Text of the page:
This remote and challenging ride features towering trees, historic hiking huts and rare native birdlife within the North Island’s ancient Whirinaki Forest.
Whirinaki Forest in Rotorua is one of the great podocarp forests of the world, with impressive stands of native trees including rimu, tōtara, and kahikatea – the tallest of New Zealand’s giants. As recently as the 1980s the forest in this area was still being felled for timber, but – as a result of one of the country’s most significant conservation battles – this precious remnant was saved from the loggers’ saws.
Now protected as the Whirinaki Forest/Te Pua-a-Tāne Conservation Park, the forest is now the realm of the birds, and visited by hikers, hunters and mountain bikers who penetrate this remote wilderness via a network of trails. Passing through the heart of the park, the 35 km Moerangi Mountain Biking Trail follows old hiking routes for much of the way, as well as newer sections built especially for mountain bikers.
A remote and rugged ride, the Moerangi Mountain Biking Trail offers deep immersion into a landscape of amazing forest, rivers and ridges. There mightn’t be any jumps, berms and table-tops, but Mother Nature has created a series of varied, natural obstacles and hazards such as fallen trees, slips and steep drop-offs that will keep riders on their toes.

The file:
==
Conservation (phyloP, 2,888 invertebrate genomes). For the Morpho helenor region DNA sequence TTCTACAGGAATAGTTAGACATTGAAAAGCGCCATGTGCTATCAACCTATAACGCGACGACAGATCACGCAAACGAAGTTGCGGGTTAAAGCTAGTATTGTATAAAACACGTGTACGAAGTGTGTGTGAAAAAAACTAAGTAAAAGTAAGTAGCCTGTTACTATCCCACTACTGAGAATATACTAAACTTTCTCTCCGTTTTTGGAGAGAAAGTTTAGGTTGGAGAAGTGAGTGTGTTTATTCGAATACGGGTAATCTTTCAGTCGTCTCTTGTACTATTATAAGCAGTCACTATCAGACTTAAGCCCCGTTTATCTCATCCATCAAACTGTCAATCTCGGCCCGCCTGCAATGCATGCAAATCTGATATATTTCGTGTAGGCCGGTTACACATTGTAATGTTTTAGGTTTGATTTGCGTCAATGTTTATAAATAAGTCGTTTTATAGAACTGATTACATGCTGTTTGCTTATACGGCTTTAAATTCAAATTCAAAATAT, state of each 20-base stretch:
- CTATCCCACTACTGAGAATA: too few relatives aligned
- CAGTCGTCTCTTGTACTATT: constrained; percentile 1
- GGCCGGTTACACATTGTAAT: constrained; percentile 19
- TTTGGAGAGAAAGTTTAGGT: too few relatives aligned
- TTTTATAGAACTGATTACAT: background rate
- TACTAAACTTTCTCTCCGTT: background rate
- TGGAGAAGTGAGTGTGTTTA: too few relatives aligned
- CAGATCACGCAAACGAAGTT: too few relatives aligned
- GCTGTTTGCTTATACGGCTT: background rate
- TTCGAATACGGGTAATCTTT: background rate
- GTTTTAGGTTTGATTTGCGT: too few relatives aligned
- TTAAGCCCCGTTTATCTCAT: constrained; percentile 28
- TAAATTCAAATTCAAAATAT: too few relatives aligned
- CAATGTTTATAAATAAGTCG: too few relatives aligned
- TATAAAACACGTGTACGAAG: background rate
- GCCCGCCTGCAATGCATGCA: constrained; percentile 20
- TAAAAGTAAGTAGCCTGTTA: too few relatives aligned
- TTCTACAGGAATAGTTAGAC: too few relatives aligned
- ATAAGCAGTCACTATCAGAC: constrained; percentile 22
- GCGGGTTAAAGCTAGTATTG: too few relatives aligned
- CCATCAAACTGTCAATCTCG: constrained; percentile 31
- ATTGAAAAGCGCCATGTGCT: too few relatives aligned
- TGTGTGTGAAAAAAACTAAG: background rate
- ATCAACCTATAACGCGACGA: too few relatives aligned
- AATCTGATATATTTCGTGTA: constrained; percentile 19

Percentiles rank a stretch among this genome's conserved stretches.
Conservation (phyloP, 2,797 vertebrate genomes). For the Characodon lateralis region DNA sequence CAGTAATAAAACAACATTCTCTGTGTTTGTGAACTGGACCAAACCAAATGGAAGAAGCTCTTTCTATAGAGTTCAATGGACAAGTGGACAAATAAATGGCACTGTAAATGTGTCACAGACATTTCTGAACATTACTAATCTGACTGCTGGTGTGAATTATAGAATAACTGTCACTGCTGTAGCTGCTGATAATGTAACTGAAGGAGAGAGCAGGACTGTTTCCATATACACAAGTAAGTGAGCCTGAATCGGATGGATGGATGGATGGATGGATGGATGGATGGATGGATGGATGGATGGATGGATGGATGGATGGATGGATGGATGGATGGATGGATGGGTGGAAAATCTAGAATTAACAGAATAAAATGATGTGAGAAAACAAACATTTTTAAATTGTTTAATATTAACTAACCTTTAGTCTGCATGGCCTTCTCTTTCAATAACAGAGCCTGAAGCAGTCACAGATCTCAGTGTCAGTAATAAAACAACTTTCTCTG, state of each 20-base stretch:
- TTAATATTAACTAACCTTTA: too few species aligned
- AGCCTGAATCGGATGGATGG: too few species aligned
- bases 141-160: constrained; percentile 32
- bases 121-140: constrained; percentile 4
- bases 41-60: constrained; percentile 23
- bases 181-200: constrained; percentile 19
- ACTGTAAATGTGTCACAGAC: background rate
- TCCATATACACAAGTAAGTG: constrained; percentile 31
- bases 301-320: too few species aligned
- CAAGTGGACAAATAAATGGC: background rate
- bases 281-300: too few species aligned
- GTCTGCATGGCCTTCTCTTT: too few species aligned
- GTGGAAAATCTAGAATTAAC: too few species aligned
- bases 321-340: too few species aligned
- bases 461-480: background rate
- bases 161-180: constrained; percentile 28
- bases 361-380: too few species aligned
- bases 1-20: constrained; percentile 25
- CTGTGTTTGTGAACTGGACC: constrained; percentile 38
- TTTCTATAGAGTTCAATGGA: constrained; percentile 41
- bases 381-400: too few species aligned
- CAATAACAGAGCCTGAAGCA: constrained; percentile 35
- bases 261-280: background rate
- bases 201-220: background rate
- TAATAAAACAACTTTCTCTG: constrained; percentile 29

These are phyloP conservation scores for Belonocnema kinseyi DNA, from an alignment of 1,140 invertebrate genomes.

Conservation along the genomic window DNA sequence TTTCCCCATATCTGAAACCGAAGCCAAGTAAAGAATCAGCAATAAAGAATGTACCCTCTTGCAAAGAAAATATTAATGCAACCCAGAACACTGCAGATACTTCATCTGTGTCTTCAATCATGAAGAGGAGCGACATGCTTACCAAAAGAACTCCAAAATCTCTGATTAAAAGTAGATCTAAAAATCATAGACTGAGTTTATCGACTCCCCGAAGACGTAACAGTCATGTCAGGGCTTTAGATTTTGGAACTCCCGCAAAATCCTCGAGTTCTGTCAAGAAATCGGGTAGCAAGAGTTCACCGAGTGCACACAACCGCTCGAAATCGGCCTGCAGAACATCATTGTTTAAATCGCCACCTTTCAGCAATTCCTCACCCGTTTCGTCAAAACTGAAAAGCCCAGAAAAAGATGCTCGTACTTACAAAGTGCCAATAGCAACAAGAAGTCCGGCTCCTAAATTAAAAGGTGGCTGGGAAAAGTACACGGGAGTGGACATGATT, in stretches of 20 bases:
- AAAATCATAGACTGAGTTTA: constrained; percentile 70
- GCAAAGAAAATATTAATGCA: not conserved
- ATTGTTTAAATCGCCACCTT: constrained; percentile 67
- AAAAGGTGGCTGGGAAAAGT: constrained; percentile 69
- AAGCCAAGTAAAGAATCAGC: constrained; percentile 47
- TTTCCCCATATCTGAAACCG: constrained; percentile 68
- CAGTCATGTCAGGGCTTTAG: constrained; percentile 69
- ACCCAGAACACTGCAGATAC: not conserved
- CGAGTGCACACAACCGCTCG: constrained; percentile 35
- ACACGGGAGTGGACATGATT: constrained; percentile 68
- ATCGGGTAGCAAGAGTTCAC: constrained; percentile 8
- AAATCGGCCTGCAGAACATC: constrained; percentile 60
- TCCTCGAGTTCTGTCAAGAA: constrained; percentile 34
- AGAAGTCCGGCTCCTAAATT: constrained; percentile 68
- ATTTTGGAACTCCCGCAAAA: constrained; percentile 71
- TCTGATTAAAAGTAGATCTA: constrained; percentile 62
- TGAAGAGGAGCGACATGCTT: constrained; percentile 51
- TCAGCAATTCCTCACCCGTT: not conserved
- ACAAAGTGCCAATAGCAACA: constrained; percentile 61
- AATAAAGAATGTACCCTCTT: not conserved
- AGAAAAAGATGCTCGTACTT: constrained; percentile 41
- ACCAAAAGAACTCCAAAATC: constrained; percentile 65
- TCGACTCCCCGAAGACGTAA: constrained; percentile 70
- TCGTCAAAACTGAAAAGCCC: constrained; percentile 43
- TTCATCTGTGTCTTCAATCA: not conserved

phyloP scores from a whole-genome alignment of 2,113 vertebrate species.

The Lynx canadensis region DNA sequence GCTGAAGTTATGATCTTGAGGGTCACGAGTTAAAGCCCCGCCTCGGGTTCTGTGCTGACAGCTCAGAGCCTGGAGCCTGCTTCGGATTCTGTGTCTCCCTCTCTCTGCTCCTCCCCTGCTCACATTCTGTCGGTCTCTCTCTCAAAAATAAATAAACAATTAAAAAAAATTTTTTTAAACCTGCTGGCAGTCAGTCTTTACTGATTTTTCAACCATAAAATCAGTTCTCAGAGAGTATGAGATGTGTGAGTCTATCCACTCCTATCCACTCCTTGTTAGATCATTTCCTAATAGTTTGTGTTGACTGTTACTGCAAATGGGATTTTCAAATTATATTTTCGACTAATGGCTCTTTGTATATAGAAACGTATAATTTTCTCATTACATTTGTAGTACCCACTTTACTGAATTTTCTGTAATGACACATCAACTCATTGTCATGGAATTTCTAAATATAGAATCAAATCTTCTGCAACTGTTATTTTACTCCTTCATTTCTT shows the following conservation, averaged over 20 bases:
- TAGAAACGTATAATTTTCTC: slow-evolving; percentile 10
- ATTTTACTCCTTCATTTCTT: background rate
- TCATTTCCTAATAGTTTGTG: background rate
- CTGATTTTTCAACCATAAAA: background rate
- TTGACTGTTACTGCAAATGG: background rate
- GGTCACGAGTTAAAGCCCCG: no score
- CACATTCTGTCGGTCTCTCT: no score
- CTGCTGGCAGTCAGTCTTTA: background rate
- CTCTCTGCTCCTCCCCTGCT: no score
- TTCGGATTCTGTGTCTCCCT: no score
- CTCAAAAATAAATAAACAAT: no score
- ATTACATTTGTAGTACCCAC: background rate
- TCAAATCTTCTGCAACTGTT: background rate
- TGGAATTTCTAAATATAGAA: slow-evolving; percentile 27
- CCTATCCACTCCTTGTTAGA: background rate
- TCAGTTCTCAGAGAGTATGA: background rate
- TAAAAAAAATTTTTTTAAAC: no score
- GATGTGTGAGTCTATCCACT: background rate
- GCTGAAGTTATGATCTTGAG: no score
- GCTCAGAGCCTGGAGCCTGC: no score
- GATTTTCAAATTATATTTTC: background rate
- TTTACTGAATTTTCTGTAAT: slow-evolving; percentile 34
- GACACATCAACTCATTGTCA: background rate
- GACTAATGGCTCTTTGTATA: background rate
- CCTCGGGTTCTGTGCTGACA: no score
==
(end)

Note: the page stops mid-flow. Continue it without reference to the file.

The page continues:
Along the way are three historic huts including the nine-bed Moerangi Hut, located around the halfway mark. It’s a great option for bikers wishing to turn their ride into an overnight adventure, a reward of which is the chance to hear the North Island brown kiwi calling out after dusk. During the day, other fascinating birds may be seen or heard, such as the yellow-crowned kākāriki, kākā, whio (blue duck) and kārearea (New Zealand falcon).
The trail is best started from the Okahu Road end – approximately 100km southeast of Rotorua – so that most of the undulating terrain is tackled first. It also means the ride finishes with the long, thrilling descent from Moerangi Saddle (955m), following a ridgeline down to the Whirinaki River.
The trail ends are 37km apart by road. Transport to and from the trail and secure car parking can be organised through Whirinaki Forest Holidays, and Tread Routes who, offer guided tours.